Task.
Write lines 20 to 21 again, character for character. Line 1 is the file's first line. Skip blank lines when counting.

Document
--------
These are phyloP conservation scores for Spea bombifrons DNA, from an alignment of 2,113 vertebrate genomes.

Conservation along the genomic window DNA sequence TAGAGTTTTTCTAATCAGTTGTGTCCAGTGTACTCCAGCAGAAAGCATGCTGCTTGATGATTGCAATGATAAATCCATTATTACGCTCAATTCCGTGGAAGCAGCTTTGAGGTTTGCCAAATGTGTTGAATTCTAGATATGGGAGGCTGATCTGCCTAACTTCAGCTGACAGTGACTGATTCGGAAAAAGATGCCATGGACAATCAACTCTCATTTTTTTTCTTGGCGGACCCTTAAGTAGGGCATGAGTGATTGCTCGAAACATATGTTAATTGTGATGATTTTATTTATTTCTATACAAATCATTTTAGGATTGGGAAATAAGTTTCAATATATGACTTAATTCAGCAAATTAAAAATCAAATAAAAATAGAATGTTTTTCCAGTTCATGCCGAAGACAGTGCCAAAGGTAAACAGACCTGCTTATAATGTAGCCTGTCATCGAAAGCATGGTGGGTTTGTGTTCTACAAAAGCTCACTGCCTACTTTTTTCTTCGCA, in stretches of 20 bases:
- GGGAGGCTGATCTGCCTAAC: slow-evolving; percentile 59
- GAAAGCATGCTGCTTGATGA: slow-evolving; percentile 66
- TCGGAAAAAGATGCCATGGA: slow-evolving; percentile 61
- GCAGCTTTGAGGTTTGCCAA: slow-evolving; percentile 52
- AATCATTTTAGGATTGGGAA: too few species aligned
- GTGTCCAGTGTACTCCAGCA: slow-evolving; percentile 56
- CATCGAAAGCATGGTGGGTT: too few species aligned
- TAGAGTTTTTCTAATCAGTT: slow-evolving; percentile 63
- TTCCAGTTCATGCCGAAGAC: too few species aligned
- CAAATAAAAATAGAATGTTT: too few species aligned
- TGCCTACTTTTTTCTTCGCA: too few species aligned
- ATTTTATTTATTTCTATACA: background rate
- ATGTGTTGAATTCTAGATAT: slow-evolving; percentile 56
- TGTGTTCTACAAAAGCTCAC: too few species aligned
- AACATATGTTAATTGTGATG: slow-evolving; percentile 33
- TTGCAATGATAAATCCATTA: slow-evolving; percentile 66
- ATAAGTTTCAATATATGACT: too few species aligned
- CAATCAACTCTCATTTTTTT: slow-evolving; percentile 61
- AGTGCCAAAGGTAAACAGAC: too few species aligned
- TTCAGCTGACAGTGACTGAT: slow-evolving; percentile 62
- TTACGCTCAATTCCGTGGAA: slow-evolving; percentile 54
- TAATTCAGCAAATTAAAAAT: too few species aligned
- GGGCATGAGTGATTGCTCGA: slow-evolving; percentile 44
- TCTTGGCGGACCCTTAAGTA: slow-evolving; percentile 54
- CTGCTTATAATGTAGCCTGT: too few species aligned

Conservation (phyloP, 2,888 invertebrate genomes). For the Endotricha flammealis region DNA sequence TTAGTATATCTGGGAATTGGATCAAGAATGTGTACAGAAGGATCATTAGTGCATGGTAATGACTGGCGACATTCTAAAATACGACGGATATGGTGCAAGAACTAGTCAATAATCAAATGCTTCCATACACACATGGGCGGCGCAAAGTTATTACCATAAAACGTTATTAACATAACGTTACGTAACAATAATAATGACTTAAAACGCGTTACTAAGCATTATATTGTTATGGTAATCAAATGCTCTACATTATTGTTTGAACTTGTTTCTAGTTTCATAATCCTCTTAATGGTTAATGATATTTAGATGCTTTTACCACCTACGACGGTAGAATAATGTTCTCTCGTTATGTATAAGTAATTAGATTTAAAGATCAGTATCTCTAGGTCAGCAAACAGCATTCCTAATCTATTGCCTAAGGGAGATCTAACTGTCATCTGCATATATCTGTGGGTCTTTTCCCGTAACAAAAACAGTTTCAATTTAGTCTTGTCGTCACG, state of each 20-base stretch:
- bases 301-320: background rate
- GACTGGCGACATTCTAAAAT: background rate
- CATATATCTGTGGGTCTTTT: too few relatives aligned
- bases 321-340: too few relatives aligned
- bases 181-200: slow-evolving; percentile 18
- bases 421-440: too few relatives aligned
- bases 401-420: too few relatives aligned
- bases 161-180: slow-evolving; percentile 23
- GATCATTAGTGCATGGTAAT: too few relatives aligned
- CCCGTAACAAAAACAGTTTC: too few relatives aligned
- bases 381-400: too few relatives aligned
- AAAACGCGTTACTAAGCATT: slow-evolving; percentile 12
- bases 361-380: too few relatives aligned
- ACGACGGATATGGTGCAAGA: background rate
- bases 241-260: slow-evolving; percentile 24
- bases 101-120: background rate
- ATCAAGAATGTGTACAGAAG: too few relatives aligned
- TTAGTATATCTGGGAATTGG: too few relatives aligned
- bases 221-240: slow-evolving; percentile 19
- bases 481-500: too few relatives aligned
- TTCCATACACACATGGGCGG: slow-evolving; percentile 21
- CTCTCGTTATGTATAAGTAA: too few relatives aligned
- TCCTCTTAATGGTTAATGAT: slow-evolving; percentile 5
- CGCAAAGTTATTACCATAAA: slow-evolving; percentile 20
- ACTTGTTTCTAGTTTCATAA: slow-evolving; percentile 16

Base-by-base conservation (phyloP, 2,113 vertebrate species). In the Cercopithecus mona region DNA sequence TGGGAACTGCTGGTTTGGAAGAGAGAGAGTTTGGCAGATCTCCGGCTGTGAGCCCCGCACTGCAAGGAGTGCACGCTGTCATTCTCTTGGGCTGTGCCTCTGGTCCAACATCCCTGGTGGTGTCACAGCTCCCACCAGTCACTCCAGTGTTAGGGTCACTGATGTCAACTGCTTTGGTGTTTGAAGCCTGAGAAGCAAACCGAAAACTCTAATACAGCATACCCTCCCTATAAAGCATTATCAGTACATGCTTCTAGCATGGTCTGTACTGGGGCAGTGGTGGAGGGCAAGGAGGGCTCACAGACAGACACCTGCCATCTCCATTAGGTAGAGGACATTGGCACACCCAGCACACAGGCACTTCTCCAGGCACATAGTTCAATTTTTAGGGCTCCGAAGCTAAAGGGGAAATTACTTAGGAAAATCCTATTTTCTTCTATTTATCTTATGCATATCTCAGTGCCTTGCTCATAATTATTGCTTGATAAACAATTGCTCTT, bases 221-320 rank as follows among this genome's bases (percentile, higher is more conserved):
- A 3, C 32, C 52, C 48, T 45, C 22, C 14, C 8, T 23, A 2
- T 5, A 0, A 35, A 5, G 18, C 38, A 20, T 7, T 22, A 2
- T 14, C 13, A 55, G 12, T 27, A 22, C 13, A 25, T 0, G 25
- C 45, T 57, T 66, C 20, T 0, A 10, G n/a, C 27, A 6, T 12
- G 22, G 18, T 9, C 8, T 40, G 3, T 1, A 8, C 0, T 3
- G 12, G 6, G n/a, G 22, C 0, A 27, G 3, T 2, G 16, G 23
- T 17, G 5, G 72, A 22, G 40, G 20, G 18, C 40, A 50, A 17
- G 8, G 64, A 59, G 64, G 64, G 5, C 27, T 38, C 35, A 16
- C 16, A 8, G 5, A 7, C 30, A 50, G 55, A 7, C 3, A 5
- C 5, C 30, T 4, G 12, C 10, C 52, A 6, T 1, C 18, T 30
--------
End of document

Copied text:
- CAATCAACTCTCATTTTTTT: slow-evolving; percentile 61
- AGTGCCAAAGGTAAACAGAC: too few species aligned